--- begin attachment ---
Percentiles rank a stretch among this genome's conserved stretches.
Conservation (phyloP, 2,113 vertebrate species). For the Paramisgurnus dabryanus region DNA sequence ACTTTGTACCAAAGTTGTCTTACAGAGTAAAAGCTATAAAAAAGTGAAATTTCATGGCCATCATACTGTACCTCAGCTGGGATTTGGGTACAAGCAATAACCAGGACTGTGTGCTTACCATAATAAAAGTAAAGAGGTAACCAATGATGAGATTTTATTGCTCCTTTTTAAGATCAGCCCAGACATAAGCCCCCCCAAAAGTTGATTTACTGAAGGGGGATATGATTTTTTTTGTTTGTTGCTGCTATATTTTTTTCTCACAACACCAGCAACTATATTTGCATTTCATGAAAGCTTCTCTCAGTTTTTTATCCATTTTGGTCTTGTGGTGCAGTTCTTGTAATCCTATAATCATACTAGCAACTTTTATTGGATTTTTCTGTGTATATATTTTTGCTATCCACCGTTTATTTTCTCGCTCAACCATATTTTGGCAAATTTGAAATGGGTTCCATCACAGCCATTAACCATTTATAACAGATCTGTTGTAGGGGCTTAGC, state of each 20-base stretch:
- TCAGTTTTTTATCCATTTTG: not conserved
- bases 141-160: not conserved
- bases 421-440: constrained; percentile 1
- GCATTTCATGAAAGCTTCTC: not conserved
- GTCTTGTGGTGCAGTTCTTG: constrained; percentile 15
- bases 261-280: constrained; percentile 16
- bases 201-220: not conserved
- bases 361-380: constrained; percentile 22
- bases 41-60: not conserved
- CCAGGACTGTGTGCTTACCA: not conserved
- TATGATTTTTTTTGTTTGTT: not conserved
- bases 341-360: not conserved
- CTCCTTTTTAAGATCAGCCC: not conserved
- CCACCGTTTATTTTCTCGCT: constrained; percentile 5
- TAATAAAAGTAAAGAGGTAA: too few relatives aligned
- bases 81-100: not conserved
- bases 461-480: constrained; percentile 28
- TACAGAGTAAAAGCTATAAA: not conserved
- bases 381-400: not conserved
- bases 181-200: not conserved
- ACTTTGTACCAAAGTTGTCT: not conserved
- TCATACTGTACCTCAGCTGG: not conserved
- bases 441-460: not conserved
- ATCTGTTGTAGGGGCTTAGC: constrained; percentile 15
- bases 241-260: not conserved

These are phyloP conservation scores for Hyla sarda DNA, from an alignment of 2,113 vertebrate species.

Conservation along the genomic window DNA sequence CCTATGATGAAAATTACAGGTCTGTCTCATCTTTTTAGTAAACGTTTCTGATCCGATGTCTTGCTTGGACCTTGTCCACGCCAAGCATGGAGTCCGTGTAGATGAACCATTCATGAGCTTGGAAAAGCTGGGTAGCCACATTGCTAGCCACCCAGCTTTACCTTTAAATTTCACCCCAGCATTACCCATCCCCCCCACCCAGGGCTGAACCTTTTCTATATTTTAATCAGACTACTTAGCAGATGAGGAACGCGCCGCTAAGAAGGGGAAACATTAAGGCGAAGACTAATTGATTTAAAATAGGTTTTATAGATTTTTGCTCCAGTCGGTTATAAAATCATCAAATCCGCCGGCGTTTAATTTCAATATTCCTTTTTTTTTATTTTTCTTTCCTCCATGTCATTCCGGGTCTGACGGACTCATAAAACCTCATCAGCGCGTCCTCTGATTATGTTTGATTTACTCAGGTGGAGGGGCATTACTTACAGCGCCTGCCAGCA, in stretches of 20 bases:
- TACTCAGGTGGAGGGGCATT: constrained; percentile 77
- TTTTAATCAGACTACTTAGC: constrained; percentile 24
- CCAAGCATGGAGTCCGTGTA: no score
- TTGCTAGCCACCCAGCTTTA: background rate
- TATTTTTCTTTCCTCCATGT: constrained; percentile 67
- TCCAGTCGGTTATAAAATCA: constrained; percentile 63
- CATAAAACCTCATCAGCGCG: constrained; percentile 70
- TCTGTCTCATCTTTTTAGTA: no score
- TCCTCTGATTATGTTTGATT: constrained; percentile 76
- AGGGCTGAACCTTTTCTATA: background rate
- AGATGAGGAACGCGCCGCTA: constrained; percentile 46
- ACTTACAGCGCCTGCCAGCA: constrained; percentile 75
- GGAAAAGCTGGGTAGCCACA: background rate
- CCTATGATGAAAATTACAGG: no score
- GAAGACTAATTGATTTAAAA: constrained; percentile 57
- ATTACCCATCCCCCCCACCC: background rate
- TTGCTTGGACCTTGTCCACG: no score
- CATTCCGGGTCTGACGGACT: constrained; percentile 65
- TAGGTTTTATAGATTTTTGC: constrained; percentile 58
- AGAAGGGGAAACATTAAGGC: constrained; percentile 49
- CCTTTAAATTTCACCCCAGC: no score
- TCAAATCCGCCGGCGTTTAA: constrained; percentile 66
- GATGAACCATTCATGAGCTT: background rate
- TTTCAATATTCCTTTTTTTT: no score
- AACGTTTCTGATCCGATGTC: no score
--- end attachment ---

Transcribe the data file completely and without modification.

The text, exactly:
Percentiles rank a stretch among this genome's conserved stretches.
Conservation (phyloP, 2,113 vertebrate species). For the Paramisgurnus dabryanus region DNA sequence ACTTTGTACCAAAGTTGTCTTACAGAGTAAAAGCTATAAAAAAGTGAAATTTCATGGCCATCATACTGTACCTCAGCTGGGATTTGGGTACAAGCAATAACCAGGACTGTGTGCTTACCATAATAAAAGTAAAGAGGTAACCAATGATGAGATTTTATTGCTCCTTTTTAAGATCAGCCCAGACATAAGCCCCCCCAAAAGTTGATTTACTGAAGGGGGATATGATTTTTTTTGTTTGTTGCTGCTATATTTTTTTCTCACAACACCAGCAACTATATTTGCATTTCATGAAAGCTTCTCTCAGTTTTTTATCCATTTTGGTCTTGTGGTGCAGTTCTTGTAATCCTATAATCATACTAGCAACTTTTATTGGATTTTTCTGTGTATATATTTTTGCTATCCACCGTTTATTTTCTCGCTCAACCATATTTTGGCAAATTTGAAATGGGTTCCATCACAGCCATTAACCATTTATAACAGATCTGTTGTAGGGGCTTAGC, state of each 20-base stretch:
- TCAGTTTTTTATCCATTTTG: not conserved
- bases 141-160: not conserved
- bases 421-440: constrained; percentile 1
- GCATTTCATGAAAGCTTCTC: not conserved
- GTCTTGTGGTGCAGTTCTTG: constrained; percentile 15
- bases 261-280: constrained; percentile 16
- bases 201-220: not conserved
- bases 361-380: constrained; percentile 22
- bases 41-60: not conserved
- CCAGGACTGTGTGCTTACCA: not conserved
- TATGATTTTTTTTGTTTGTT: not conserved
- bases 341-360: not conserved
- CTCCTTTTTAAGATCAGCCC: not conserved
- CCACCGTTTATTTTCTCGCT: constrained; percentile 5
- TAATAAAAGTAAAGAGGTAA: too few relatives aligned
- bases 81-100: not conserved
- bases 461-480: constrained; percentile 28
- TACAGAGTAAAAGCTATAAA: not conserved
- bases 381-400: not conserved
- bases 181-200: not conserved
- ACTTTGTACCAAAGTTGTCT: not conserved
- TCATACTGTACCTCAGCTGG: not conserved
- bases 441-460: not conserved
- ATCTGTTGTAGGGGCTTAGC: constrained; percentile 15
- bases 241-260: not conserved

These are phyloP conservation scores for Hyla sarda DNA, from an alignment of 2,113 vertebrate species.

Conservation along the genomic window DNA sequence CCTATGATGAAAATTACAGGTCTGTCTCATCTTTTTAGTAAACGTTTCTGATCCGATGTCTTGCTTGGACCTTGTCCACGCCAAGCATGGAGTCCGTGTAGATGAACCATTCATGAGCTTGGAAAAGCTGGGTAGCCACATTGCTAGCCACCCAGCTTTACCTTTAAATTTCACCCCAGCATTACCCATCCCCCCCACCCAGGGCTGAACCTTTTCTATATTTTAATCAGACTACTTAGCAGATGAGGAACGCGCCGCTAAGAAGGGGAAACATTAAGGCGAAGACTAATTGATTTAAAATAGGTTTTATAGATTTTTGCTCCAGTCGGTTATAAAATCATCAAATCCGCCGGCGTTTAATTTCAATATTCCTTTTTTTTTATTTTTCTTTCCTCCATGTCATTCCGGGTCTGACGGACTCATAAAACCTCATCAGCGCGTCCTCTGATTATGTTTGATTTACTCAGGTGGAGGGGCATTACTTACAGCGCCTGCCAGCA, in stretches of 20 bases:
- TACTCAGGTGGAGGGGCATT: constrained; percentile 77
- TTTTAATCAGACTACTTAGC: constrained; percentile 24
- CCAAGCATGGAGTCCGTGTA: no score
- TTGCTAGCCACCCAGCTTTA: background rate
- TATTTTTCTTTCCTCCATGT: constrained; percentile 67
- TCCAGTCGGTTATAAAATCA: constrained; percentile 63
- CATAAAACCTCATCAGCGCG: constrained; percentile 70
- TCTGTCTCATCTTTTTAGTA: no score
- TCCTCTGATTATGTTTGATT: constrained; percentile 76
- AGGGCTGAACCTTTTCTATA: background rate
- AGATGAGGAACGCGCCGCTA: constrained; percentile 46
- ACTTACAGCGCCTGCCAGCA: constrained; percentile 75
- GGAAAAGCTGGGTAGCCACA: background rate
- CCTATGATGAAAATTACAGG: no score
- GAAGACTAATTGATTTAAAA: constrained; percentile 57
- ATTACCCATCCCCCCCACCC: background rate
- TTGCTTGGACCTTGTCCACG: no score
- CATTCCGGGTCTGACGGACT: constrained; percentile 65
- TAGGTTTTATAGATTTTTGC: constrained; percentile 58
- AGAAGGGGAAACATTAAGGC: constrained; percentile 49
- CCTTTAAATTTCACCCCAGC: no score
- TCAAATCCGCCGGCGTTTAA: constrained; percentile 66
- GATGAACCATTCATGAGCTT: background rate
- TTTCAATATTCCTTTTTTTT: no score
- AACGTTTCTGATCCGATGTC: no score